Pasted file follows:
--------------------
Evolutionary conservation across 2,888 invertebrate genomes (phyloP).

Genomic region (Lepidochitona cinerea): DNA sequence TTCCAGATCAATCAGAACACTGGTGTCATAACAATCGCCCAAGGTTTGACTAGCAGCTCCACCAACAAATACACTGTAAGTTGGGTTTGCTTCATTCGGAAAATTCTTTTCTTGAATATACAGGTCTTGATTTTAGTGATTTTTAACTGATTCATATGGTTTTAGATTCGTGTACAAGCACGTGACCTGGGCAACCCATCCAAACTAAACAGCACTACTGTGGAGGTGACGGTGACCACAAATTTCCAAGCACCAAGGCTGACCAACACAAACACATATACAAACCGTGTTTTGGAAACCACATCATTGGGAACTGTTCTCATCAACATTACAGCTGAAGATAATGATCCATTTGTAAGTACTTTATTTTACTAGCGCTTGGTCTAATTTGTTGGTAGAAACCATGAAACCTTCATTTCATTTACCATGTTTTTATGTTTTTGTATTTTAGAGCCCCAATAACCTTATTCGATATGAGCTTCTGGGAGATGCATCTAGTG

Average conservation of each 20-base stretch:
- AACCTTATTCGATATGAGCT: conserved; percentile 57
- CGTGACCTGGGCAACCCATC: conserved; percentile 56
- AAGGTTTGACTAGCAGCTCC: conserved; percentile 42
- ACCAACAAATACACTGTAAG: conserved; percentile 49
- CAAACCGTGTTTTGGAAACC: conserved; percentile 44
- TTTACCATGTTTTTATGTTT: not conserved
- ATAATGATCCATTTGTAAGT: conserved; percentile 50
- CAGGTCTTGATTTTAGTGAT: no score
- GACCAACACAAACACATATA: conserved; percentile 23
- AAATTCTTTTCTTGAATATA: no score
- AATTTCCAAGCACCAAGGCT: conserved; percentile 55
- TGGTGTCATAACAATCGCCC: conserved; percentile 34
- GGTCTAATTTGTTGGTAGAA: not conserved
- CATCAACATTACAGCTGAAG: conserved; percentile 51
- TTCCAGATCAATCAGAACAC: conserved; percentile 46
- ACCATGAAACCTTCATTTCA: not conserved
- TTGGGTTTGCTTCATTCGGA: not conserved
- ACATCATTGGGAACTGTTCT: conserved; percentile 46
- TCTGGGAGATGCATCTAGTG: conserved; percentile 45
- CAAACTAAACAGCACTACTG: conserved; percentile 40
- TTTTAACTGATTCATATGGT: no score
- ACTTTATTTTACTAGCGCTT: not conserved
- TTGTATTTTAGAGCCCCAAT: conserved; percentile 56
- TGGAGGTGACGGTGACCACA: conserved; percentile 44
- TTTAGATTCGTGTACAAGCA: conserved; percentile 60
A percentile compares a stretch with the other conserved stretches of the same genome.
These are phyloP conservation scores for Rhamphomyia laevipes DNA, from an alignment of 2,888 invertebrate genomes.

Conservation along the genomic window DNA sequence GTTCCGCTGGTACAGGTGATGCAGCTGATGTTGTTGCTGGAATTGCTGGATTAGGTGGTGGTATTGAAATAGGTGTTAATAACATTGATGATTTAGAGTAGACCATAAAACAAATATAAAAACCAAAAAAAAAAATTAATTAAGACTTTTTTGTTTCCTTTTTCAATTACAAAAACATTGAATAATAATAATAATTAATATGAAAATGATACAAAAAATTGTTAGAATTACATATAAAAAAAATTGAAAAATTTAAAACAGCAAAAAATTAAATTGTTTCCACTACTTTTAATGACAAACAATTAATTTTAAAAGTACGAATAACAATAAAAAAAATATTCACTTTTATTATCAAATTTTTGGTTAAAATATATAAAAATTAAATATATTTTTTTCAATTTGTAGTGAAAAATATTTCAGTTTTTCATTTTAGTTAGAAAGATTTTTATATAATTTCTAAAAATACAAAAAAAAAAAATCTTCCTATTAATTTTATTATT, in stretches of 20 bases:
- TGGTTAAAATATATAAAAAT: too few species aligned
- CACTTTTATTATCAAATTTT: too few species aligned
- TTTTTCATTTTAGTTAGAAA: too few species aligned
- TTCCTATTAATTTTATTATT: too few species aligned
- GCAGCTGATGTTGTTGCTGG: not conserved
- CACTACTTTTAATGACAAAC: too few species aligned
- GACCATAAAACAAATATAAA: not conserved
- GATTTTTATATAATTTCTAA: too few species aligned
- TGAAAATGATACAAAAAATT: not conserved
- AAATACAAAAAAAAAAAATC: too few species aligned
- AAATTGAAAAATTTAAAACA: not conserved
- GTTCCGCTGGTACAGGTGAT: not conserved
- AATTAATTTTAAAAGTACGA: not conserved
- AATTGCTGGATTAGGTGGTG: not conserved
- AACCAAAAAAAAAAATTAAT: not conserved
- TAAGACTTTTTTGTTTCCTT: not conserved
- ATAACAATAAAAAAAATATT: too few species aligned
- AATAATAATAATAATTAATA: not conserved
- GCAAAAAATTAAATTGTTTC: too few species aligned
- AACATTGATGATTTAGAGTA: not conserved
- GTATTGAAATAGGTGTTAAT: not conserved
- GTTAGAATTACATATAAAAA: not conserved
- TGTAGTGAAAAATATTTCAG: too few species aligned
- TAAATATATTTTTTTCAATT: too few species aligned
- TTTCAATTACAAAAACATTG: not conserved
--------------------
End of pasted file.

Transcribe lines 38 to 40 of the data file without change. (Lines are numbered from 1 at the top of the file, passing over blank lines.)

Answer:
- GACCATAAAACAAATATAAA: not conserved
- GATTTTTATATAATTTCTAA: too few species aligned
- TGAAAATGATACAAAAAATT: not conserved